Written By: Kalen P. Sullivan
A ruling by the U.S. Court of Appeals for the Second Circuit last Tuesday furthered the split amongst several Circuit Courts regarding a provision of the U.S. bankruptcy code. Specifically, the Second Circuit ruled that nonconsensual third-party releases may be allowed to resolve larger bankruptcy settlements. With its decision, the Second Circuit clarified precedent regarding whether such releases are allowed as a matter of law, but also takes the country one step closer to resolving contentious opioid epidemic settlements.
The opioid epidemic has claimed the lives of over nine hundred thousand people in the U.S. and nearly a quarter of those deaths can be traced back to prescription opioids, like OxyContin. But, when used and prescribed correctly, opioids serve an important purpose. They allow individuals to manage pain caused by chronic or terminal illnesses. The addictive properties of opioids leave them prone to misuse, thereby placing added responsibility with the prescribing physician and drug manufacturers. Enter Purdue Pharma — the once manufacturer of OxyContin, a time released formulation of oxycodone, and one of the main characters of the opioid epidemic.
Purdue Pharma is notoriously recognized as one of the major manufacturers of prescription opioids. In 2007, Purdue pleaded guilty to a felony charge of “misbranding” OxyContin, and admitted to misrepresenting the risk of the drugs’ addiction and potential to be abused. Since 2007, Purdue Pharma, and its owners, the Sackler family, have faced a flurry of civil lawsuits from State and individual plaintiffs. These suits attempt to recoup damages stemming from Purdue’s felonious misrepresentation of OxyContin between 1996 and 2001. In response, Purdue and its subsidiaries filed for bankruptcy in 2019. The Sackler family did not. So a lingering issue remained, what would become of the civil suits filed against the Sackler family members?
On May 30, the Second Circuit provided an answer. The Second Circuit reversed a prior District Court ruling and approved Purdue Pharma’s bankruptcy plan. The complex plan includes two salient features: first, Purdue Pharma would file bankruptcy, be dissolved, and a new company would be formed, Knoa Pharma, which would manufacture medications for addiction reversal and treatment; second, Purdue’s owners would pay out $6 billion in restitution for the company’s misdeeds, with at least $750 million earmarked for opioid victims and their survivors, but the Sackler family would be individually immune, or released, from current and future lawsuits.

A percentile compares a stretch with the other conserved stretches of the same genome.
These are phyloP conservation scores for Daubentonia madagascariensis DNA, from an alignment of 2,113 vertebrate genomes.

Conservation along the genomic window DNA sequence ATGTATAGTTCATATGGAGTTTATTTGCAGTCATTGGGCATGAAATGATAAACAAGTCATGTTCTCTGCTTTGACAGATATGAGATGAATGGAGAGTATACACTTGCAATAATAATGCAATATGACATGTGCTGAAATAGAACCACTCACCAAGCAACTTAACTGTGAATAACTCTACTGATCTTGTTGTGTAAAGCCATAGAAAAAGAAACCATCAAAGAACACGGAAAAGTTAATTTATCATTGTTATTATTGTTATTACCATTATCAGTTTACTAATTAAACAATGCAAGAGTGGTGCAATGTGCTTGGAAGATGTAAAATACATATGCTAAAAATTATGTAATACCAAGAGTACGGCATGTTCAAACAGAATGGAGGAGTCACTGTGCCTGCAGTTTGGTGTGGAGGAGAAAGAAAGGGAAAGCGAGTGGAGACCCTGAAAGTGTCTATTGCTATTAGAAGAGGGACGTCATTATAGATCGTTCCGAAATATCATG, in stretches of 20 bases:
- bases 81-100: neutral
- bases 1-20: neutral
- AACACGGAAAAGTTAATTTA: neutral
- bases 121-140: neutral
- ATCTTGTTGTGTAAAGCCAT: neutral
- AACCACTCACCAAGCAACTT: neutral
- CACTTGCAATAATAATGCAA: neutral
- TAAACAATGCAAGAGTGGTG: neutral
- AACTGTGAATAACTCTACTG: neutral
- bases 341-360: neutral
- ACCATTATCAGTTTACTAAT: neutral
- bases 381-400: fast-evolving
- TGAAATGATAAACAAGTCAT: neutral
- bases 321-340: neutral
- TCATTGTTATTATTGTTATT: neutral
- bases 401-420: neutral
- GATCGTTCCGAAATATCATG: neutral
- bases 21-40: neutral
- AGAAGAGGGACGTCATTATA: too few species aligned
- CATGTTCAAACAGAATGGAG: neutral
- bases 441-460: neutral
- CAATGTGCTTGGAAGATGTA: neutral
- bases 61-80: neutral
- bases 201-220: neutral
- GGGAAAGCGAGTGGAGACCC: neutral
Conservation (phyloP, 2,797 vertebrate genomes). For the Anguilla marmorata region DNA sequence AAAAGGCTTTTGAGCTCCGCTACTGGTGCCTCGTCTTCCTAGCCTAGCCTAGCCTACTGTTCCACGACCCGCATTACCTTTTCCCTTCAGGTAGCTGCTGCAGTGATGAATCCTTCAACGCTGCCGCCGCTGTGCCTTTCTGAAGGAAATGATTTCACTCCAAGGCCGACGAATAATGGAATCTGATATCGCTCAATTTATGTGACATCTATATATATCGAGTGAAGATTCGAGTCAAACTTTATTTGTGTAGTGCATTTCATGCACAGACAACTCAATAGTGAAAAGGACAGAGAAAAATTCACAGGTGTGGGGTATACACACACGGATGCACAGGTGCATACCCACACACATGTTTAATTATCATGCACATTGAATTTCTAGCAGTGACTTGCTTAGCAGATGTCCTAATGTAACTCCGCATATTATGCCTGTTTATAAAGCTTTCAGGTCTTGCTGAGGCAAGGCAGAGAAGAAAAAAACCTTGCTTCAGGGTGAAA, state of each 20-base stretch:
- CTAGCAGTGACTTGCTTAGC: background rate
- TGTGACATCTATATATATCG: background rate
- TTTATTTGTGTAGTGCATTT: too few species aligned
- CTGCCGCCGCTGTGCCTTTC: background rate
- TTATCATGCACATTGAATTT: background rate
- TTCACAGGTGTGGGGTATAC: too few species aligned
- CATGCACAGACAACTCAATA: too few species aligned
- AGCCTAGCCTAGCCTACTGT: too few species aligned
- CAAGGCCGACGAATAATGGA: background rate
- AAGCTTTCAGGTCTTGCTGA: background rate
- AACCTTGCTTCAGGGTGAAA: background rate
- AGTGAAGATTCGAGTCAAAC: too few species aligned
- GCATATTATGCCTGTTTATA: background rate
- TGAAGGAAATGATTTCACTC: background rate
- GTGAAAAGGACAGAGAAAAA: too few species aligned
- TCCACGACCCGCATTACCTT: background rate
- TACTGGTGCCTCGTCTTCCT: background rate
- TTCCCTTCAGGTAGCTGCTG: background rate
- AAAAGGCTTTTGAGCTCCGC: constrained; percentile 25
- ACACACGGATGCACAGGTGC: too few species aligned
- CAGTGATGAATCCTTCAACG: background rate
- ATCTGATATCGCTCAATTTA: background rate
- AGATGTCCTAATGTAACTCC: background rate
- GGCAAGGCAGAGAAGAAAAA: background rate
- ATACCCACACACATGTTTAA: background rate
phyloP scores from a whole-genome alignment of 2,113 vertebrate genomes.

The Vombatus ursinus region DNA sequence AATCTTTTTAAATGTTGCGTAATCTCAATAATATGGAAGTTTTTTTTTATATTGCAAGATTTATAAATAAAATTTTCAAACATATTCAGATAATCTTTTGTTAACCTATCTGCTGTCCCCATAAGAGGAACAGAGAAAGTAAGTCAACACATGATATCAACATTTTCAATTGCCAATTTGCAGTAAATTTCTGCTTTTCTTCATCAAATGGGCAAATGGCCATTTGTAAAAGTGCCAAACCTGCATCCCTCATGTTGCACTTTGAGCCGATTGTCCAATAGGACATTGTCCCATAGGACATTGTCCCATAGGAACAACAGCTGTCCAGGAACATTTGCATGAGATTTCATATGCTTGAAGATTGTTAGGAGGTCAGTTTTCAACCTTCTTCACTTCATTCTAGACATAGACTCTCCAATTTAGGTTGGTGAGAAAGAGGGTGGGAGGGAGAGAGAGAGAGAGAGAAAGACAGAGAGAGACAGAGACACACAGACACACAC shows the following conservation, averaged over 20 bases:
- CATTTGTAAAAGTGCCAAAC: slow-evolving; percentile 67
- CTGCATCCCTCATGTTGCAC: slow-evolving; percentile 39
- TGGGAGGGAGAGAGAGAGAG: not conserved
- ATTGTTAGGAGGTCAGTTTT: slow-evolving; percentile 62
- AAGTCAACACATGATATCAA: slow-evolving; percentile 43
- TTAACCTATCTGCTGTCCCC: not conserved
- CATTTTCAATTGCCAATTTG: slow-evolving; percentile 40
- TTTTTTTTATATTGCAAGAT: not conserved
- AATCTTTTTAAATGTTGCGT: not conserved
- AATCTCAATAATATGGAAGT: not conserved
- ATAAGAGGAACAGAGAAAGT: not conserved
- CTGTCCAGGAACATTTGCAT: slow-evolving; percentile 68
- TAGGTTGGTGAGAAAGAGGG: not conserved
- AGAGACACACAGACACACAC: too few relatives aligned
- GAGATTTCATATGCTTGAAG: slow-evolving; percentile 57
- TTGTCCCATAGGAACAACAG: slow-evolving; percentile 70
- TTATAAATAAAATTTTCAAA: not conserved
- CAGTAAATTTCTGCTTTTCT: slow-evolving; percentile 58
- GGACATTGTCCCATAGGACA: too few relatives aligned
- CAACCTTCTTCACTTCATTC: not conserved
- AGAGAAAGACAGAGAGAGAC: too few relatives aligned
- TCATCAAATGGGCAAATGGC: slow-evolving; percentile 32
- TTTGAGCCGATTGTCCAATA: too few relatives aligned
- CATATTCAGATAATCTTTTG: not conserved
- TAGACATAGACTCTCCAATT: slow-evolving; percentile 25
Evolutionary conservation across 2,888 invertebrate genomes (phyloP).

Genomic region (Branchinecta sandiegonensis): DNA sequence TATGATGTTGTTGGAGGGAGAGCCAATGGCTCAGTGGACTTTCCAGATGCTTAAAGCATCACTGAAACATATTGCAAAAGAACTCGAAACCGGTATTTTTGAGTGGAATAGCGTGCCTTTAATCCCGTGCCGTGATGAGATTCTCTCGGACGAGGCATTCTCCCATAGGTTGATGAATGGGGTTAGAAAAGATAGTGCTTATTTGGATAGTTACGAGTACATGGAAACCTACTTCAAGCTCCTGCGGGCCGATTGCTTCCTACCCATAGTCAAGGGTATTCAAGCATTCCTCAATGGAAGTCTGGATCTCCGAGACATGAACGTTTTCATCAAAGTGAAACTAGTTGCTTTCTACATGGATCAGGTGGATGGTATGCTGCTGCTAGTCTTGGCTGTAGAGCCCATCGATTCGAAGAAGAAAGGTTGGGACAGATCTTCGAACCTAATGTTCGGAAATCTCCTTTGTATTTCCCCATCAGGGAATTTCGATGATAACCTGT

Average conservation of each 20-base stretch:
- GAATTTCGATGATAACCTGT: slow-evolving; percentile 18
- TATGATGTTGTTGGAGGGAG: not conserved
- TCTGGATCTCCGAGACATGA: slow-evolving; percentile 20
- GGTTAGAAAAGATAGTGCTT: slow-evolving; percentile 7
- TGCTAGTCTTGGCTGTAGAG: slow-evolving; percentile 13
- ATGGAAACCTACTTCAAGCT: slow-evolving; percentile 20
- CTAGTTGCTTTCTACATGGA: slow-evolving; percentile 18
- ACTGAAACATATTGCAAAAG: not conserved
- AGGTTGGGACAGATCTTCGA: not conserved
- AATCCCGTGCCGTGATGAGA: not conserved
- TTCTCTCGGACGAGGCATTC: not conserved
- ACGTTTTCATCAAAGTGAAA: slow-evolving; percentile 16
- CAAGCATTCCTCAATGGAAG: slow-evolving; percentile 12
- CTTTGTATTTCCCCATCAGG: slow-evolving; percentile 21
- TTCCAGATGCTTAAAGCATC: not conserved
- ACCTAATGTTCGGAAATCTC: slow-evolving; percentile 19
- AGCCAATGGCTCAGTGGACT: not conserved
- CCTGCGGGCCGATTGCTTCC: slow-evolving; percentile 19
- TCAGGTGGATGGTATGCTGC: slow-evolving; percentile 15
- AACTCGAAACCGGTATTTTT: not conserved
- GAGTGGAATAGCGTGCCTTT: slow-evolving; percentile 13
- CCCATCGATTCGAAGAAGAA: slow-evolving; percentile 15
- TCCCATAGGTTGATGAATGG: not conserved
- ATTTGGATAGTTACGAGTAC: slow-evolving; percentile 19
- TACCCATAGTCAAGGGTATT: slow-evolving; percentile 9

Initially in 2021, the New York bankruptcy court approved the Plan, stating that the Plan was the only “reasonably conceivable” way to resolve the issues under the circumstances. Judge Colleen McMahon, of the U.S. District Court for the Southern District of New York, disagreed. Aligning with the Fifth, Ninth, and Tenth Circuit Courts of Appeal, the Southern District found that federal bankruptcy law did not permit the Sackler’s to be released from liability where they have not filed for bankruptcy, themselves. The three-judge panel at the Second Circuit reversed the Southern District’s decision, relying on precedent and pragmaticism.
Judge Eunice C. Lee began last week’s opinion diplomatically, stating that “[b]ankruptcy is inherently a creature of competing interests, compromises, and less-than-perfect outcomes.” Judge Lee’s olive-branch notwithstanding, concerns remain that the Second Circuit’s approach will embolden business owners that are potential liable in mass tort to file company bankruptcy and avoid personal liability. On one hand, the ruling may be viewed as the judicial system moving the settlement process surrounding the opioid epidemic one step closer to resolution. On the other, some have characterized the process as an alternative justice system for large corporations and rich owners. Support for these criticisms parallel points raised by Second Circuit Judge Richard Wesley in his separate concurring opinion. There, Judge Wesley wrote that the “release is non-consensual; it binds consenting and objecting parties, without providing an opt-out option to those who object.”
Some, including Purdue and the Sacklers, applaud the decision, while others criticize the substantive effects of the ruling and Second Circuit’s legal rationale. It remains unclear whether the decision will be appealed to either the Second Circuit sitting en banc or to the Supreme Court. But, for now, the bridge between the Circuit Courts of Appeal interpretation of nonconsensual third-party releases has not yet been built and will continue to vary along jurisdictional lines.
James Nani, Purdue Opinion Deepens Circuit Split Over Bankruptcy Releases, Bloomberg Law (May 31, 2023).
Centers for Disease Control and Prevention, Drug Overdose – Overview (last reviewed May 18, 2022).
Centers for Disease Control and Prevention, Opioid Basics (last reviewed May 23, 2022).
Barry Meier, Origins of an Epidemic: Purdue Pharma Knew Its Opioids Were Widely Abused, New York Times (May 29, 2018).
Paul Schott, Individuals’ claims against Purdue Pharma sharply rise, Stamford Advocate (June 17, 2020).
In re Purdue Pharma L.P., 2023 WL 3700458, *15 (2d Cir. ).
Pierson et al., U.S. judge tosses $4.5 bln deal shielding Sacklers from opioid lawsuits, Reuters (Dec. 17 2021).
In re Purdue Pharma L.P. (“Purdue I”), 633 B.R. 53, 59 (Bankr. S.D.N.Y. 2021).
In re Purdue Pharma, L.P., 635 B.R. 26, 89 (S.D.N.Y. 2021).
Nani, supra note 1.
In re Purdue Pharma L.P., 2023 WL 3700458, *6 (2d Cir. ) (Wesley, J., concurring).
Jan Hoffman, Sacklers Can Be Shielded From Opioid Liability, Appeals Court Rules, New York Times (May 30, 2023).